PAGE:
“Creating a garden is like learning to speak. First you discover the words by getting to know each plant. Then you put a few phrases together by combining two or three species that go together well. Then you make a complete sentence and finally a story.” ~ Beth Chatto, English gardener and garden writer
I copied the above quote from a waiting room magazine because it spoke to me both as a writer and a gardener. It hints at the challenge inherent in creating a beautiful garden and just how long and ongoing a process it can be.
Indeed any gardener knows you’re never done. After the design and planning stage is complete, you need to acquire the plants from a nursery or friends and get them into the ground. Weeding, watering, fertilizing, deadheading, pruning, and dividing are ongoing processes. Not to mention coaxing them along when they appear intent on dying.
Once they’ve got the basics down, every gardener I know begins to decorate their outdoor space with pots, stepping stones, chimes and other decorations. Structural pieces like gazebos, pergolas, arbours and benches are often next. Luring birds and butterflies through plant selection and feeders adds another dimension to the mix. Some gardeners want their space to evolve into one of the popular theme gardens (e.g., Zen, English country, xeriscape, formal, wildflower prairie or some combination).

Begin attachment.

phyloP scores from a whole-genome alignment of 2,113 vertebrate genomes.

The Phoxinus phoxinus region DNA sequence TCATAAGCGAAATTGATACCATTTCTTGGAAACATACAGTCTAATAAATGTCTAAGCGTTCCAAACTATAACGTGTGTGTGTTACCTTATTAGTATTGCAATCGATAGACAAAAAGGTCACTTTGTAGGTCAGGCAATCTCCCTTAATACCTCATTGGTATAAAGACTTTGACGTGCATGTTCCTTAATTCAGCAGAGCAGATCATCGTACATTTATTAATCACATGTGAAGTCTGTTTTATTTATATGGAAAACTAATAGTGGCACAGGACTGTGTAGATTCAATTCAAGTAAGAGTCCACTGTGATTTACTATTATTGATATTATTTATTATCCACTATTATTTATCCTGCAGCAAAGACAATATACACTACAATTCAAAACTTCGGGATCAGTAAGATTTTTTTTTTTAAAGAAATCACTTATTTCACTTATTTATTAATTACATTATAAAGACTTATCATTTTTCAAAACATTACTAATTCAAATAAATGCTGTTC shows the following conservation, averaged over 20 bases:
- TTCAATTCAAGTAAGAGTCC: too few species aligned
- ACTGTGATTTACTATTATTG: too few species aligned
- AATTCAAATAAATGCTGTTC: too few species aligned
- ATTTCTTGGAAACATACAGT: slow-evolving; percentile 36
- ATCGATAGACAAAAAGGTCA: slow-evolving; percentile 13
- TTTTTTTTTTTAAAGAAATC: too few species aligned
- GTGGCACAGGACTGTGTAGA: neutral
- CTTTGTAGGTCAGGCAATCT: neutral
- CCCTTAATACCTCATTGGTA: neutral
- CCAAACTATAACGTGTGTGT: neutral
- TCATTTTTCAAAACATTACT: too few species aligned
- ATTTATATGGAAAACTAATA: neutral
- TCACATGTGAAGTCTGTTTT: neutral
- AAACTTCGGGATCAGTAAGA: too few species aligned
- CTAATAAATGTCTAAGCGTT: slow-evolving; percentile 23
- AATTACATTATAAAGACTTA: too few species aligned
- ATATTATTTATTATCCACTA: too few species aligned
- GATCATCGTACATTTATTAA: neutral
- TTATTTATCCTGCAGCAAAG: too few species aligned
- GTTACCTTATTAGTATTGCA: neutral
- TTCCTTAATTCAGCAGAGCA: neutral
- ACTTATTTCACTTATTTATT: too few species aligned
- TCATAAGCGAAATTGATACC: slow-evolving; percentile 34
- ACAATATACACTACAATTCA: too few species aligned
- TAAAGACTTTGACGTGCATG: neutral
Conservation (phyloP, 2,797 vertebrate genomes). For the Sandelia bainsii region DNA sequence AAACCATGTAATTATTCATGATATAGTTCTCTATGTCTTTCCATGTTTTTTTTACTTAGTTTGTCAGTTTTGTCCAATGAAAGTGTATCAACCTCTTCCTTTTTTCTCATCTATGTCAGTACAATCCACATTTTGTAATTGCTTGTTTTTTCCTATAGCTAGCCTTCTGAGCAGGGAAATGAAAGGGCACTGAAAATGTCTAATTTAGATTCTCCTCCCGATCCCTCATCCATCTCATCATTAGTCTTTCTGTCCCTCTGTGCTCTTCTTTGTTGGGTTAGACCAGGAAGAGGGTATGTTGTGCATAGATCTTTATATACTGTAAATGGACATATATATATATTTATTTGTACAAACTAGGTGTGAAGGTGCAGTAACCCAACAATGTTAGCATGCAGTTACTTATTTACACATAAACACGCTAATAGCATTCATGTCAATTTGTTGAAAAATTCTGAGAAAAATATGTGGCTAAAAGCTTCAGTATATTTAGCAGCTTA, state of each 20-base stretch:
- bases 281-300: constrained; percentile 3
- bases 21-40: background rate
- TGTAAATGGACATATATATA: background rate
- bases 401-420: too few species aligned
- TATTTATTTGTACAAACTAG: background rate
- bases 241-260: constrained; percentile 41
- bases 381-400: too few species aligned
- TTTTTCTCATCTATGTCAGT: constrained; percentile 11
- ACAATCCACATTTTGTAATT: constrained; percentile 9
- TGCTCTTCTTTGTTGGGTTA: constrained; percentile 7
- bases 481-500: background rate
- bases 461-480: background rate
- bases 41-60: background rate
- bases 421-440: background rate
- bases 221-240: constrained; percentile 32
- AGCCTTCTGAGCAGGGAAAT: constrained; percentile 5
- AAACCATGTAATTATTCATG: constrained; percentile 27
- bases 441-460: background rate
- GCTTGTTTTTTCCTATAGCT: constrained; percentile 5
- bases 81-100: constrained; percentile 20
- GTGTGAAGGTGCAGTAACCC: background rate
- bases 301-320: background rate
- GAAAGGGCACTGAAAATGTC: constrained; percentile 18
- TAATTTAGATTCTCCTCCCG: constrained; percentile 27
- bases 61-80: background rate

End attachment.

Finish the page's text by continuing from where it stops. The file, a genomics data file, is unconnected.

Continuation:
As the 2005 growing season sloshes to a cold, overcast close, I’m just glad it’s nearly over. I’ve never seen chickweed so healthy and so invasive in my life. With the rain, most of the annuals and perennials really performed. Who knows what may have happened if we’d gotten some heat too. Squeezing grass cutting in between showers this summer took very cunning homeowners. Many of my flowerbeds are mature and need a serious thinning of particularly invasive perennials. Certain shrubs will need to be moved come spring.
By far the biggest flaw in my yard is the lack of underlying preparation and structure to the various areas. I think we need to spend some serious coin and days of grunt work to more clearly delineate bed edgings, amend soil and add mulch for better weed control. I’m usually so grateful for the generosity of fellow gardeners that I just accept the offerings and plunk them in wherever there’s room. This is not always the best idea.
There’s something seriously wrong (either with a garden or a life) when more time is spent working at it than enjoying it. I find myself questioning and recalling. Where has the summer gone? We didn’t have a single fire this year. I missed the blooming of some of my finest plants. I did sit on my swing a few times between showers and watched four or five hummingbirds swoop and play. I did smell the rose bushes and the stocks just not nearly often enough.
With God’s grace, I will get another chance next year to work at creating an outdoor sanctuary. Until then, I just dream : a real joy, from where I sit.